Sun was now setting. The tide would stay out for another couple of hours, but we had to hurry to cross in the remaining daylight. (A situation that reminded me of Cata Sand.) The car park emptied in a steady stream, lights across the causeway. Lindisfarne village would be a good place to stay the night, the tourists gone, the island back in the possession of its inhabitants, ensconced in the snug of a pub with the clanking of boat sheets in the evening breeze.

Route marker poles across the sands:

Thursday 8 January 2015

Neither Here nor There

I like the area around Biggar. This wasn't always the case. It's not anywhere in particular. But now I find that part of its attraction. It is a liminal area - not quite west, not quite east. Not fully lowland, nor upland. Peeblesshire, Lanarkshire and Lothian all meet at the southern end of the Pentlands. Tinto, Little Sparta, Skirling with its wrought iron animals and Habbie's Howe. A short drive from Edinburgh but a world away in spirit.

Cloud-capped Tinto:

How lucky those of us who like the outdoors are to live in Central Scotland!

South from Broomy Law:

The Pentlands are at their quietest and most interesting here. A cluster of Marilyns give panoramic views. The pictures on this post are from modest Broomy Law, 426m high on the county boundary between Lanark and Peebles. Hard against the opposite slopes of the hills in the picture below is the capital of Scotland and its congealing mass of satellite towns. In this place, near Biggar - which is not really any place in particular - it is hard to believe a conurbation is only twenty miles distant.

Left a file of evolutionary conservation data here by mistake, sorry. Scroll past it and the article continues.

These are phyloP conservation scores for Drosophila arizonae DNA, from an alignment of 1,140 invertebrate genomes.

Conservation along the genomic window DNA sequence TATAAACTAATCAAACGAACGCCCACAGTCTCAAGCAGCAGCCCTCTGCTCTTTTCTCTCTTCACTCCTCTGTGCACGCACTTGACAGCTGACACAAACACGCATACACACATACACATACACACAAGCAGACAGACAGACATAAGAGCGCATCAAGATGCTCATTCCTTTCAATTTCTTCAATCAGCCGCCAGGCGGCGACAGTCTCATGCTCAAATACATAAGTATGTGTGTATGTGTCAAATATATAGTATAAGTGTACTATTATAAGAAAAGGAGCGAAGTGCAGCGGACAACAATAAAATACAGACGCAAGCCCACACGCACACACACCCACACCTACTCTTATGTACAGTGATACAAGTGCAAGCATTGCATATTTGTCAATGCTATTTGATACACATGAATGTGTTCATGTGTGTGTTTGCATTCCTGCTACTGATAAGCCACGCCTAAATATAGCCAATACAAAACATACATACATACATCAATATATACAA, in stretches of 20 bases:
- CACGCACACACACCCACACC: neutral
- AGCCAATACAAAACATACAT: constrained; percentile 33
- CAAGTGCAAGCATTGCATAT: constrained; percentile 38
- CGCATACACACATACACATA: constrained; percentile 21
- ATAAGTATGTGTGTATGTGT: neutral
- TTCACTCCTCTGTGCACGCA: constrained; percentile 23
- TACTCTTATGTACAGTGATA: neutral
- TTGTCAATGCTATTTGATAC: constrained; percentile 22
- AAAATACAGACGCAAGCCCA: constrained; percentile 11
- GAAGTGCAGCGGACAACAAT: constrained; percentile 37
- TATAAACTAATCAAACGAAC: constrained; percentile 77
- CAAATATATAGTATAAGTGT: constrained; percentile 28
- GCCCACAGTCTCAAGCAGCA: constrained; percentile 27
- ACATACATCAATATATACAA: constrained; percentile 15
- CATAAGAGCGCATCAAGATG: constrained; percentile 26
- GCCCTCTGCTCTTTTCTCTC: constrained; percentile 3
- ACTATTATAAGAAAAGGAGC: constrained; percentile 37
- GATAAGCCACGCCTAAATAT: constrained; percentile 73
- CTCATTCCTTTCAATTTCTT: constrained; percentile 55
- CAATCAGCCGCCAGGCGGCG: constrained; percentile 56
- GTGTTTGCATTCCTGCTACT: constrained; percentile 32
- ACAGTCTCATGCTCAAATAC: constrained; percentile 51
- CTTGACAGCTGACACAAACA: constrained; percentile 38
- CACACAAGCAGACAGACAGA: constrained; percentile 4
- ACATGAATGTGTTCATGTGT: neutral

Pentlands from Broomy Law:

Friday 2 January 2015

Ben Lomond via Ptarmigan Ridge

View from the top:

Day broke as we motored up the M9 past Stirling and turned off for the country roads that would take us west. Pastoral fields roll down to the Forth with the Highland hills a backdrop frieze. I had never stopped, until now, to take a photo. Here's Ben Lomond from the south-east.

It was going to be an absolute cracker of a day. Knowing how fine the sunset is from Ben Lomond, I didn't want to finish the hill too soon. Delaying tactics were required. My companion Dave had never been to Duncryne, Tom Weir's daily walk and perhaps the finest viewpoint in the Lowlands. It certainly is part of my favourite half day out. It somehow seemed appropriate to make a pilgrimage to Tom's favourite spot, the day his statue was unveiled at Balmaha.

Loch Lomond from the Dumpling:

Before we knew it is was lunchtime and time to climb a hill! Dave wanted to ascend via the Ptarmigan Ridge, which I had never been up. A well-made - if icy - path took us quickly up the sides of Loch Lomond, a more intimate route than the tourist path.

Above us, across frost dappled slopes of an Ochil-y hue, a silhouetted ant-procession of walkers on the tourist path. Below, boats cavorted in the loch, making road-shaped bends in their wake.

For all the cars in the car park, we met only one other fellow on the way up the hill. The only route to beat this, I felt, was an ascent of the corrie from Comer farm to the north-east. Followed by a descent of Ptarmigan. Because you have to include Ptarmigan in your Ben Lomond itinerary. Because it contains places like this:

View west from Ptarmigan:

I stood for a long time, soaking in the atmosphere as the last of the day's other walkers passed us heading down Ptarmigan. So close and familiar, Ben Lomond. It is easy to forget what a fucking awesome hill it is.

View north from Ptarmigan Ridge:

The ridge joins the summit cone and narrows and steepens satisfyingly, views north-east into perpetual shade, south-west to the loch, and above to the summit.

Summit rocks from Ptarmigan approach:

The summit of Ben Lomond at the end of a fine winter's day:

Descent was made on icy paths in darkness. A fair price to pay for being taken, just for the moment, out of our own world and into the breathtaking otherworldliness of a Highland hill on a fine winter's day.